The 31st Annual Great American Beer Festival is almost here! Beginning Thursday, nearly 50,000 beer lovers, judges and brewers will descend upon the Colorado Convention Center in downtown Denver for the beer fest to end all beer fests.
HuffPost recently sat down with Julia Herz, Craft Beer Program Director at the Brewers Association, to get a little history lesson in craft beer, where it has been and where it’s headed next.
GABF is 31 years old this year -- what has changed, what have you all learned over the three decades?
In 1982, when the festival began homebrewing was newly legalized by the Federal Government (1979) and there were 22 breweries, 40 beers and 800 attendees. In 2012, GABF will have 578 breweries plus 2,700 festival beers and 49,000 attendees with 45 BA staffers and 2,800 volunteers to run it. That’s quite an evolution. During this time beer lovers have come of age and also learned that no longer does a Light American Lager satisfy every beer occasion. I credit GABF as one of many now annual events that has helped further selection, diversity, and quality of both small and large batch beer in the U.S. To me, it’s like the super bowl for U.S. beer.
(SCROLL DOWN FOR HISTORIC GABF PHOTOS)
Tickets for GABF sold out in record time this year! Obviously, GABF is a beloved event, but were you guys surprised at the level of enthusiasm this year?
The pace of GABF ticket sales has been accelerating year over year. In 2007, the festival sold out the week of the event, while last year it sold out in only one week. And here we are in 2012, with an unprecedented, blazingly fast public ticket sell out.
The lightning-quick sell out of GABF tickets is a reflection of how much interest there is for the beers of America’s small and independent craft brewers. Beer lovers are at various stages of learning about beer styles and flavors and attending GABF is a great chance for them to get educated about beer and America’s brewers. The perception of what beer was in this country was standard and light lagers. Now, that perception is changing to a range of delicious flavors in many styles. It is a very exciting time to enjoy beer in America.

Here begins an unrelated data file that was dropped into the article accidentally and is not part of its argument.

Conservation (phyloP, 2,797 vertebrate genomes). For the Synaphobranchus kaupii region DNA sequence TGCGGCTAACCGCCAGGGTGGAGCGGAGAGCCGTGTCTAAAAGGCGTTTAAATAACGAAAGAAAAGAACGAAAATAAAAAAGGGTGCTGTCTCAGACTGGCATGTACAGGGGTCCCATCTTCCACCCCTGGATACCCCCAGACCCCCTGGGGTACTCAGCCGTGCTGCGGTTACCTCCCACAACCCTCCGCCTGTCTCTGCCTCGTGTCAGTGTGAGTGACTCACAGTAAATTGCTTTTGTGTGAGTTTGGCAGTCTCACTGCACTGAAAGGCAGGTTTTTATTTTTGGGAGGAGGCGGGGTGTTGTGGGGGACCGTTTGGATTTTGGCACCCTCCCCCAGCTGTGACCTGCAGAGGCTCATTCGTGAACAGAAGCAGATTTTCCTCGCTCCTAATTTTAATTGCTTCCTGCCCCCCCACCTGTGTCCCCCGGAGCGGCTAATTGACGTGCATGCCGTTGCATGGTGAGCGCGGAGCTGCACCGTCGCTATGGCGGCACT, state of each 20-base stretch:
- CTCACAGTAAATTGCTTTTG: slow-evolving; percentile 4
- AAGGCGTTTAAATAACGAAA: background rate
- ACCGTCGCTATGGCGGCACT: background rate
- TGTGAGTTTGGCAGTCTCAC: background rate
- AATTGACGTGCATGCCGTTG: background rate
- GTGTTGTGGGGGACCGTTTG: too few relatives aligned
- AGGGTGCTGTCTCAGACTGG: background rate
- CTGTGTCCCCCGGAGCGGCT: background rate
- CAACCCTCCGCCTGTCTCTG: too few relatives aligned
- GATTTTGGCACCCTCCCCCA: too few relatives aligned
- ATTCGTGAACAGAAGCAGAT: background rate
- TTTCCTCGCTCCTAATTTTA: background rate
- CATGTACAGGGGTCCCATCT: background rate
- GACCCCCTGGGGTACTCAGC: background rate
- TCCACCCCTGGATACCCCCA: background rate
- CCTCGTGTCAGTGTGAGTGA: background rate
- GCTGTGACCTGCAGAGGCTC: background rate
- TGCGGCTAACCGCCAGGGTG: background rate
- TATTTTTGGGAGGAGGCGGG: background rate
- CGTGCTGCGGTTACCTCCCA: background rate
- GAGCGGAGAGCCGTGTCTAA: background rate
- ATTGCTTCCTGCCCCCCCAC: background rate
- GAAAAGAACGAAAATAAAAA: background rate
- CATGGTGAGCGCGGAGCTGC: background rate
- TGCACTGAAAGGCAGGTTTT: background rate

How many craft beer brewers will be present? How many styles of beer present?
Ninety-seven percent of today’s 2,100-plus U.S. breweries are small and independent craft brewers. Thus the majority of breweries usually at any beer festival are craft. What’s so special, fun and powerful is that GABF is a festival and competition where both small and large brewers serve side by side and compete head to head in the blind competition.
It should also be noted that GABF is the largest commercial beer competition in the world. The Great American Beer Festival Competition will evaluate 84 categories representing 134 styles of more than 4,300 beers (10 percent-plus increase over 2011) from 673 breweries from 48 states (come on North Dakota and Mississippi we want you in there too!).
If a brewer wins a gold medal at the GABF it means our judge panel deemed it as the top example of that style. Only one gold, one silver, one bronze is awarded. Interesting to note: This is very different than how most wine competitions are judged. Most wine competitions are based on points and if a winery achieves a specific point level they then achieve a double gold, gold, etc. So there are often multiple gold’s in wine competitions within the same category.
Craft beer is responsible for pushing beer sales upward finally in 2012 -- do you foresee craft beer continuing to dominate and take more of the market share from the big American lager brewers?
These are historic beer times. Pre-1980 we mostly only had selections available from a handful of large brewing companies. Now, we are witnessing the localization of the beer movement and local is preferred by millions these days. The majority of Americans now live within 10 miles of a brewery. This whole shift in beer to an awareness, consciousness and demand for the little guys and gals is an amazing American small business success story. I predict that as small and independent brewers continue to innovate and brew world class beers, American’s will continue to enjoy and demand them. Plus the U.S. is now the world’s most diverse destination for beer. Literally. We have more selection than any other country. 13,000 plus beer labels plus the many additional gems available at our brewpubs.